Help in the hard winter days
The North wind doth blow and we shall have snow, and what will poor robin do then? poor thing?
If he's got anything about him he'll be heading down to a back garden not too far away to avail himself (or herself) of the delicious, high energy food put out by the householder so they can watch garden wildlife close up and turn winter bird food into bird song later in the year.
Wild birds in the garden can be a constant source of entertainment and delight, by enriching their environment, you also enrich yours so you both benefit.
There's lots of food you can put out for the birds, the ubiquitous end of the loaf will bring some birds in to get it, the more finely you break or cut it up the better as it will allow more species to get it. If you have a bird bath you may get corvids (magpies, rooks, crows, jackdaws) using their superior brain power to pick it off the lawn and drop it into the water first to soften it up and make it easier to swallow. Other left-overs are worth a try (apart from vegetables which tend to get left), in our house the food supply goes: people - dog/cat - bird table - compost bucket. If the leftovers are at all edible the chances are there will be something that will eat them.
Birds need high energy food, they can't afford to fly around with heavy, slow to digest food like vegetables, generally, the smaller the bird the more easily digestible (quick through the system) and higher energy food they need, this means fats, oils and proteins. Buy high energy bird food
To get a wider variety of birds, you need to put out a wider variety of food and have some patience, it takes them time to find it and then remember to come back and get into the habit of returning. Putting out food in different kinds of feeders is important too if you want to attract a variety of species otherwise the larger more common types will just turn up in numbers and scoff the lot.
Smaller birds are more acrobatic and can hang on to small perches and access food that larger species cannot get to. Once you've started you will learn which birds are attracted to your garden and which feeders and kinds of food, so adapting to their needs, as time goes by you will see new species turn up and you will see the species balance change as the seasons progress.
Above - A triangular bird table like that described in the text across the corner of the rails around decking (male blackbird). Right - Hanging feeders will attract the more acrobatic birds (great tit and lesser spotted woodpecker).
A bird table is the obvious starting point, I've found the most effective is a hanging table about 30cm x 45cm, with a lip around the edge to stop the food falling off, though with a couple of gaps to aid cleaning, a 12"Â wooden post attached to the middle with a hook on enables it to be hung from a tree or hanging basket bracket on a fence post. Birds don't like rooves over the table (however attractive you might find them) they like to be able to see all around them in case of predators.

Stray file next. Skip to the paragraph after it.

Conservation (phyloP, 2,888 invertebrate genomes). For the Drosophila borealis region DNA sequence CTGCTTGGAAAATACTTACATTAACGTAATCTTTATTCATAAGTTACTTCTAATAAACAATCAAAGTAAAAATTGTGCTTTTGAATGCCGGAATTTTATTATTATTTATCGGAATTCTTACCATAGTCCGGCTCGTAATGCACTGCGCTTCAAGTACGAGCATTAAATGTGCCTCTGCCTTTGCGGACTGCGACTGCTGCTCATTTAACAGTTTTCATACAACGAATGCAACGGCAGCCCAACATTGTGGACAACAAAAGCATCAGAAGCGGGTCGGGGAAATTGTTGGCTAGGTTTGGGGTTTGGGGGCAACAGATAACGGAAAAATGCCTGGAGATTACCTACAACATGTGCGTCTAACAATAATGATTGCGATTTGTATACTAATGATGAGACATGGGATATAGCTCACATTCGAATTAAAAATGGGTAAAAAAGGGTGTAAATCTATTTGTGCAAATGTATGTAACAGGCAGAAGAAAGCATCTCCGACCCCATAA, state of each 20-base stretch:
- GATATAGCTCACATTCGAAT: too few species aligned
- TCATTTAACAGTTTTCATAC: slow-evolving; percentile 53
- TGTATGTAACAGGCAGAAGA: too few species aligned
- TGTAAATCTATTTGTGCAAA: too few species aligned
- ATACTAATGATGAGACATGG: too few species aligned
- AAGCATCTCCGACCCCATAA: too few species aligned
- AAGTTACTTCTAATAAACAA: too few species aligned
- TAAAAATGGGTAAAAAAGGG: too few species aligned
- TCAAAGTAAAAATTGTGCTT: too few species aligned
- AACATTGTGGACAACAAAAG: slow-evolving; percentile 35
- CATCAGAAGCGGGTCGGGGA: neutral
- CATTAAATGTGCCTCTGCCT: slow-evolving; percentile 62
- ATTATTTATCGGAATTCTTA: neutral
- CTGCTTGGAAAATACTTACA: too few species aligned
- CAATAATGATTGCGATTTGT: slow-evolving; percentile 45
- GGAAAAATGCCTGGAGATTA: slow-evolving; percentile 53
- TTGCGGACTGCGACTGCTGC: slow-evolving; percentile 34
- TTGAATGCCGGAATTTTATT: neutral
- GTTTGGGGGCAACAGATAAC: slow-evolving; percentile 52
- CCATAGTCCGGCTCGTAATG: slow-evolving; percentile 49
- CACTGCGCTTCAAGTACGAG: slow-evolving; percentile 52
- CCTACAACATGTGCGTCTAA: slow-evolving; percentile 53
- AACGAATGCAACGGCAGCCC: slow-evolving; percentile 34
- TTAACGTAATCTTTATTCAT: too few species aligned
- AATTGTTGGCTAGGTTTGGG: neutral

Hanging seed feeders or containers for fat/suet balls are excellent too, ideally hung from a tree if you have one. This time the birds prefer it if it is hung towards the middle of the tree as they can still see through the branches, especially in winter, but feel protected particularly when they are focusing on getting food. Experimentation of position is the key to find where is the more effective position. If you don't have a suitable tree metal poles that can be driven into the ground with hooks for feeders to hang from are available, or again use a bracket on a fence post. Buy bird feeders and feeding stations
Near the house or not? You'll want to see your birds when they come to the feeders as that's half the fun, but some are more nervous than others and will take off if they see you through the windows near to them, whereas others are more exhibitionist. Again a bit of experimentation will find the best place for their comfort and your viewing. They will be bolder when it's cold and when they are hungry so frosty mornings or the morning after a very cold rainy night tend to be much busier.
Predictability helps, one feeder kept constantly filled will mean the birds know where to come and so will turn up more regularly than feast or famine feeding when they get out of the habit. Don't forget to clean your bird table and feeders too, it can be very easy to forget about this and just keep topping them up, but like any eating utensil, they will get dirty and if you don't take them down for a good scrub every now and then, they can become sources from where disease can spread.
What turns up will depend on where you live, you will probably get more variety in the countryside than in the city of course. You can expect blue, great and long tailed tits to turn up almost anywhere, individually in the nesting season or in small groups of half a dozen or so out of the breeding season, especially in the winter. Then pretty soon you'll want a small bird identification book ....and a small pair of binoculars by the window to get a better look at that unusual bird that has turned up ... it can get addictive!
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